Union Island, Grenadines, Tobago Cays

Feb 15-16

Cap’t Col took care of our check out procedures in Tyrell Bay at the crack of 8am when the Immigration office opened. I guess he forgot to change the hours on the sign, as Mr Customs didn’t show up until 9am. Caribbean time. We got our Zarpe for the Tobago Cays, and he let us know where to go to check into the next Island.
Northward we go!

So after a fast, albeit brief sail northward, with a reef in the main, travelling at an average of 7.5 knots, we arrived at Union Island.
The island itself stands out from afar with its dramatically mountainous outline, and is protected by reefs that show its brilliant, almost kaleidoscopic green-turquoise waters.

Needing to check into the country, we all went ashore, (yes we know we were suppose to stay on the boat) and checked out the town of Clifton with its funky artistry, charming colorful, albeit EXPENSIVE shops.

We will not be doing extensive provisioning here. We did spend $70 EC ( $35 Canadian/ Aussie Dollars) in the vibrant vegetable market, with its excellent selection of produce and eggs. After all this is the center of bareboat chartering in the southern Grenadines.

Getting back to the boat after shopping, we enjoyed the sights of the many kite surfers here taking advantage of the excellent wind conditions, shallow warm protected water. Darren’s feeling a new hobby coming on.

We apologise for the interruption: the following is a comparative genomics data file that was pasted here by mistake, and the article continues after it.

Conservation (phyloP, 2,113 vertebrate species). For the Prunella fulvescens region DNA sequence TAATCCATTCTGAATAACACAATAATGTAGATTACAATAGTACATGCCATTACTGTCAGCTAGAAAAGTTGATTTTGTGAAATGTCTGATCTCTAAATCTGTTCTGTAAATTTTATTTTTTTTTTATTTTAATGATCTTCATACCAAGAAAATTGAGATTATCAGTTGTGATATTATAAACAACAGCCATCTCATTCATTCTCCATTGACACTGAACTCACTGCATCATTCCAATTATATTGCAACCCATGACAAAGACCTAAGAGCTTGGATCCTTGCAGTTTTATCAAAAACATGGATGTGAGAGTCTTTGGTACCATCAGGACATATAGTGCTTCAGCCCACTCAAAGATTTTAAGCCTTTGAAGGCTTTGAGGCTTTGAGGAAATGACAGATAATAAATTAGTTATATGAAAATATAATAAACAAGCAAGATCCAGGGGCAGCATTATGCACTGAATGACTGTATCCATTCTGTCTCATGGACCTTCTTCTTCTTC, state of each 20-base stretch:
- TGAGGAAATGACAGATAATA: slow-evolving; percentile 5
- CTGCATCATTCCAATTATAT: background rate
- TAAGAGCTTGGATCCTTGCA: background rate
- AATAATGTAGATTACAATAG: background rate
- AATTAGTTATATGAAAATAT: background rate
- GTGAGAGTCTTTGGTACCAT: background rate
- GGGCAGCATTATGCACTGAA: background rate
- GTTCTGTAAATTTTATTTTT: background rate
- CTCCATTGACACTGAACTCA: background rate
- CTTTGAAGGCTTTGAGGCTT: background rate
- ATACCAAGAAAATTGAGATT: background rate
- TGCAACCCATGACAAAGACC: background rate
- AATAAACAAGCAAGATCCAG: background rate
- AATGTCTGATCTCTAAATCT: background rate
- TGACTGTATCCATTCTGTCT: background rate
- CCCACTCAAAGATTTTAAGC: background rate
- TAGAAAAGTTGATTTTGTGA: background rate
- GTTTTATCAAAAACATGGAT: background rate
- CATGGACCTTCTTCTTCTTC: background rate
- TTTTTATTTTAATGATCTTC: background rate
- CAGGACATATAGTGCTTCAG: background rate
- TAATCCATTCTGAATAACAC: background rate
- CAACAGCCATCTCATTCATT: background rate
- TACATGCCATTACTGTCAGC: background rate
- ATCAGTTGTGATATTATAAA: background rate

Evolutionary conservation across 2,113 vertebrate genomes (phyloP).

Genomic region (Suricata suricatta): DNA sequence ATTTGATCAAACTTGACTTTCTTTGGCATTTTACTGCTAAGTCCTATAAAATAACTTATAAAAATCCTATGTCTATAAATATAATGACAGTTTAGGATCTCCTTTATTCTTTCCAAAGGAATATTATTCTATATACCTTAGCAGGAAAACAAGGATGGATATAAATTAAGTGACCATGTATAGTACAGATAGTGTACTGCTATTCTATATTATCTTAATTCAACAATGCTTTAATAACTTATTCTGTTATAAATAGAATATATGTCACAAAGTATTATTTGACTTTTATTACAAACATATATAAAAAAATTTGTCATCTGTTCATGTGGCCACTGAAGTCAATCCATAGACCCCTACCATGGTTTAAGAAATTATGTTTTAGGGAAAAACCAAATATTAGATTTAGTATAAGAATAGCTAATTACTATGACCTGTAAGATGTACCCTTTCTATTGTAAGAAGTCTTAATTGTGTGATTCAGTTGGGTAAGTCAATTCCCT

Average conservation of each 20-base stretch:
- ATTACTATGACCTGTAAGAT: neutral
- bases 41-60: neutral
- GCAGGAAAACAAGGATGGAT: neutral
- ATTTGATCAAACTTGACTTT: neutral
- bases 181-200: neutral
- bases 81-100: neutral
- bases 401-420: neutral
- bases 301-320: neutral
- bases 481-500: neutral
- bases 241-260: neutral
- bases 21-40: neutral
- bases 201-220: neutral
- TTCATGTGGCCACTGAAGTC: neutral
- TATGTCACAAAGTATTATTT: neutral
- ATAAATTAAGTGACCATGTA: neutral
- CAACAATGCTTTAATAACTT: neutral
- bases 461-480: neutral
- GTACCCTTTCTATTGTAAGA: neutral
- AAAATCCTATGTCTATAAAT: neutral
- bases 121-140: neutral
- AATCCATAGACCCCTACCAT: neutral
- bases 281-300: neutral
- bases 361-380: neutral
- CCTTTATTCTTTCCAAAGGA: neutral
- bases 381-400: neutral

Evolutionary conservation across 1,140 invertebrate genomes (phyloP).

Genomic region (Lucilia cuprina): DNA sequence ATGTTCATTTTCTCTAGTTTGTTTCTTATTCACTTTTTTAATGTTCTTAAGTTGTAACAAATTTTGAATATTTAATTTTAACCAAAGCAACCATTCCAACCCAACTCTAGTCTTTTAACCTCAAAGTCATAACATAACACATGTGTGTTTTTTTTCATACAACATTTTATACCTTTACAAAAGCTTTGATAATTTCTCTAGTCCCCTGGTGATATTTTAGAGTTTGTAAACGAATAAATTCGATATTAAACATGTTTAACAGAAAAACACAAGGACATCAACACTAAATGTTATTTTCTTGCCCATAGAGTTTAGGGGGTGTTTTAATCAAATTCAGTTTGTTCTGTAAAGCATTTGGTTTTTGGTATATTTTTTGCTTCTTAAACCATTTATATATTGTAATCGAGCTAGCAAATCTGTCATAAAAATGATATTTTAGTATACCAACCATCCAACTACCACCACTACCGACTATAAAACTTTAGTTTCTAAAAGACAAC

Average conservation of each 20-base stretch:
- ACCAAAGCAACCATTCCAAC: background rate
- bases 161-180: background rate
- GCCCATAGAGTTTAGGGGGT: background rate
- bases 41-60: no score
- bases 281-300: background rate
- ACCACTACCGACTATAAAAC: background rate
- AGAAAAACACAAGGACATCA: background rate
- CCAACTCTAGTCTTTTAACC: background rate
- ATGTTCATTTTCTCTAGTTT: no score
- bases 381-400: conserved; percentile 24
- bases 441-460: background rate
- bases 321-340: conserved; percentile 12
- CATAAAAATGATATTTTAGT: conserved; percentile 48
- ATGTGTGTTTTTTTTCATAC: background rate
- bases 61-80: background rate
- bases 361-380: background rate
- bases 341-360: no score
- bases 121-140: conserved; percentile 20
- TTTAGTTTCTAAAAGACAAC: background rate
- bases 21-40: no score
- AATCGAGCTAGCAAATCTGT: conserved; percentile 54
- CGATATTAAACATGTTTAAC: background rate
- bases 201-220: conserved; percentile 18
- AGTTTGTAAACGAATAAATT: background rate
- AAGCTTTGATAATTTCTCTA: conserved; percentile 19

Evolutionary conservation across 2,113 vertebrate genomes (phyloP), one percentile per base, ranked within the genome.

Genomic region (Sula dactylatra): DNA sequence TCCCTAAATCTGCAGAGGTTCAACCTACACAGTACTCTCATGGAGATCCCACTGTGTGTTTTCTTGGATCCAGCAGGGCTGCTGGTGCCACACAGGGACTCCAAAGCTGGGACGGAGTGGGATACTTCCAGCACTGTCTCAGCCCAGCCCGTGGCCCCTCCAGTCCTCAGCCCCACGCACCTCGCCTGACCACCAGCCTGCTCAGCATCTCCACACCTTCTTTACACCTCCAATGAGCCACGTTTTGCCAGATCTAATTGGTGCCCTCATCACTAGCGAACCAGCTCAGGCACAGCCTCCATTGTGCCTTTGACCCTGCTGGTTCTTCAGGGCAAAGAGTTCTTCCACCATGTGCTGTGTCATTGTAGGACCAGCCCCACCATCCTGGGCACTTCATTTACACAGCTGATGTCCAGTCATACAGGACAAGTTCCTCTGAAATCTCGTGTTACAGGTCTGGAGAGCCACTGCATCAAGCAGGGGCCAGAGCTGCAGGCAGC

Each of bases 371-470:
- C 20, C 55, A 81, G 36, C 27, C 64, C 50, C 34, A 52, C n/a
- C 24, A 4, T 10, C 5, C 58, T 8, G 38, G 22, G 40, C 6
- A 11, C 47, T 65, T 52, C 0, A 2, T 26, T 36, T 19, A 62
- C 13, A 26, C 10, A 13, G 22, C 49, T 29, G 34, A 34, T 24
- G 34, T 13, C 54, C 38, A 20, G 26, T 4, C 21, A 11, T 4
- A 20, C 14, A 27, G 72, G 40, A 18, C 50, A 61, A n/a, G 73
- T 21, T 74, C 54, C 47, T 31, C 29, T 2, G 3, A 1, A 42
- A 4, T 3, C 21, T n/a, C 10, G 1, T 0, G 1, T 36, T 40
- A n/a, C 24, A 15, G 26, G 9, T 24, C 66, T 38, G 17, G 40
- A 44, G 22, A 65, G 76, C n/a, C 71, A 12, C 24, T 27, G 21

We left Union Island for a short sail up to the Tobago Cays, and landed in a beautiful turquoise shallow patch near the beach at a little anchorage right behind Horseshoe reef and the tiny island of Baradal. We got the snorkel gear and the spears ready and set off to find our dinner. The water was clear and warm.

We successfully snorkeled around the reef in a few different spots, but came up empty handed. Chicken it would be again for diner.

Leaving the reef, we chose an anchorage not far away, only a short 1 mile motor thru the channels and reefs to the Island of Mayreau and its sheltered anchorage named Salt Whistle Bay. This small island is rimmed with spectacular beaches, and the beach within Salt Whistle Bay is a stunning white sand half moon shaped piece of paradise.

Waiting for you at the entrance of the bay are the locals with the fish, lobsters and offers to assist the charter boats with the mooring balls.

We entertained ourselves with one particular charter skipper using his two engines on his rented CAT as if they were airplane jets. First forward, then full reverse, then full forward.. I’m not sure he knows there is a slow forward gear. He drove thru the anchorage at a full 3-4 knots of boat speed while everyone on their own boats wondered if they would become the causality of this terrible display of seamanship. We sat in horror at thinking what he was doing to the engines.

Curry Chicken was delicious for supper, even though it was not fish. Maybe tomorrow.

Wednesday Morning we set sail for Bequia.